Many architects consider architecture an art. Not in a broad sense but in the narrow definition with architects as artiste and their buildings as artwork. It’s contentious and without the detailed explanation of my argument, my two cents worth is that there are artistic qualities to architecture but it is not art. That’s not, however, what concerns me here. What concerns me more is what the implications are in this type of thinking.
Running an architecture practice is a business and architects need to think like business people not artists. That’s not intended as a slight at artists, being an artist can be a business (and many are good business people), but it’s not commonly thought of as such. This artist mindset can be used as an excuse for business deficiencies in a practice. Suggesting, for example it doesn’t need to be profitable, pay staff properly, work reasonable hours, represent their client’s best interests and the like.
It’s thinking that premisses the artistic value of a project over all else. This can lead to over servicing and also to neglecting all the other important parts of design and practice.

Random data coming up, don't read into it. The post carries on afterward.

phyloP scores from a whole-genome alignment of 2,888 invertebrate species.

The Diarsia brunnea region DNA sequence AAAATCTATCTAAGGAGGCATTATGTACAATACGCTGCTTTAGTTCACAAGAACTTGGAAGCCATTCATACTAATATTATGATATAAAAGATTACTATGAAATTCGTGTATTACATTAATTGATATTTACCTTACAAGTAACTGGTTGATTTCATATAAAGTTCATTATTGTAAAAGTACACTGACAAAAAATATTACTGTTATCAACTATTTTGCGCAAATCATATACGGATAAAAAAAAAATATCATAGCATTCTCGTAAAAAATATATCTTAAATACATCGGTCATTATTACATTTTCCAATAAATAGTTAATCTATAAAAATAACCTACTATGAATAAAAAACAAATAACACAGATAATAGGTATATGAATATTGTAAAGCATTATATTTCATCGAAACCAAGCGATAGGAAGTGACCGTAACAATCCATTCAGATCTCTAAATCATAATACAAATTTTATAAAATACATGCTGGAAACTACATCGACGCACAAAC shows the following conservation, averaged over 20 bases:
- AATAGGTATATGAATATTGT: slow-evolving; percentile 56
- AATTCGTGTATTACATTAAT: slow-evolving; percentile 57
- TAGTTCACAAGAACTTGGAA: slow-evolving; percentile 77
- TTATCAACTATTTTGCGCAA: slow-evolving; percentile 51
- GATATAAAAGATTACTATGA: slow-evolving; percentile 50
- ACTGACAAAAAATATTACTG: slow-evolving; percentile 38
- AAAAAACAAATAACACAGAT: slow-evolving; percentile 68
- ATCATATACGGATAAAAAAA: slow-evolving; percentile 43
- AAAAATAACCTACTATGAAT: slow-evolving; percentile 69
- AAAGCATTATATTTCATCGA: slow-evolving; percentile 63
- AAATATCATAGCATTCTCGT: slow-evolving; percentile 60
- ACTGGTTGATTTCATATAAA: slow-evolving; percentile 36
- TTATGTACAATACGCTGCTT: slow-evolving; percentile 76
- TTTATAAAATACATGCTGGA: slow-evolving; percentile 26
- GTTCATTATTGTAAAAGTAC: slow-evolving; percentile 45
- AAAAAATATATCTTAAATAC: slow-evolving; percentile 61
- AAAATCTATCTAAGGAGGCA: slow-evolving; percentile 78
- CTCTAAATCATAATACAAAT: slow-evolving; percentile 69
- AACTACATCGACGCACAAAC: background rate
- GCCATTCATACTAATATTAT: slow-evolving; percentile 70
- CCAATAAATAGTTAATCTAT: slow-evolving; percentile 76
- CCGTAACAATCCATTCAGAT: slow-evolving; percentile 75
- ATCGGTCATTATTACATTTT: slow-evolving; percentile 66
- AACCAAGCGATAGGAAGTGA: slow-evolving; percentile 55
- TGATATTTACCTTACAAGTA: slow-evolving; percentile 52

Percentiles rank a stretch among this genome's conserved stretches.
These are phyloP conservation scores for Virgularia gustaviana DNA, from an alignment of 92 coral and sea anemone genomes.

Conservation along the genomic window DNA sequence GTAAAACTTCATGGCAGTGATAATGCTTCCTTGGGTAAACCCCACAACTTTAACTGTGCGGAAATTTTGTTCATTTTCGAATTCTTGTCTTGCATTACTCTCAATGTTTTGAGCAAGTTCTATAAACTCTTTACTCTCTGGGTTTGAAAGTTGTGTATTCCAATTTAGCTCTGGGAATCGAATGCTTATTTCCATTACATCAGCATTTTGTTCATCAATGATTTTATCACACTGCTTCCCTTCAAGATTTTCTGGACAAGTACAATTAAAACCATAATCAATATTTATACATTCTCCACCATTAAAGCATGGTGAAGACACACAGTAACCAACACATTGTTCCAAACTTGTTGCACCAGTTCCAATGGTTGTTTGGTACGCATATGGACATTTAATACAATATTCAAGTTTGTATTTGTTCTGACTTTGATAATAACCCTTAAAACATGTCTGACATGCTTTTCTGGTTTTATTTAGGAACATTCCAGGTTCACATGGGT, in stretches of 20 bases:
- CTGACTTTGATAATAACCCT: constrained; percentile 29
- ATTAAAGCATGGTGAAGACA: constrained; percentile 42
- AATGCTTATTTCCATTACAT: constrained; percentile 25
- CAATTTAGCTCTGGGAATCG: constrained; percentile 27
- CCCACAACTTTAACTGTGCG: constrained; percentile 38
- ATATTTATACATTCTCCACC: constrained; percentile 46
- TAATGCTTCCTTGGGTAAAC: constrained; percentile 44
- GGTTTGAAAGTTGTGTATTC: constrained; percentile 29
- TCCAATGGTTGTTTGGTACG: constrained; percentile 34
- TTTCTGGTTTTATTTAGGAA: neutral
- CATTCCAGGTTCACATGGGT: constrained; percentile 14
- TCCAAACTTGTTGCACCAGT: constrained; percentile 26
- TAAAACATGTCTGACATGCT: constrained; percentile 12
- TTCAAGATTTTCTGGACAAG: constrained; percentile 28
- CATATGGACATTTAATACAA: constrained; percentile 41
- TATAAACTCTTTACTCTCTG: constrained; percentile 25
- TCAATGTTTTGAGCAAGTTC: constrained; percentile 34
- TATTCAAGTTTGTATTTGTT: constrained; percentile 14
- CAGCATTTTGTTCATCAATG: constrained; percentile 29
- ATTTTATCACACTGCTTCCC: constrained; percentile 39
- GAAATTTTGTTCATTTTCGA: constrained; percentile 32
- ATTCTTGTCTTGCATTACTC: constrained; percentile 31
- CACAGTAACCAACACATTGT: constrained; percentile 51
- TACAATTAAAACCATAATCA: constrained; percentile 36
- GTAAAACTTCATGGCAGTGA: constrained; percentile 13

It’s self limiting. Instead of opening up possibilities in their projects and practice, it undervalues the potential of broader but defined values. There’s value in recognising there’s an opportunity to specialise. This could be demonstrable expertise in architectural typologies, use, materials, sustainability, climate adaptation, and so on. Going beyond the artistic value of the project.
Architect as artist undersells and understates what an architect does. As I’ve written previously, Architecture is not just a matter of good design. The practice of architecture must be described in more sophisticated and detailed ways.
Ultimately, describing yourself as an artist can be a hiding place from doing the hard work of running a practice.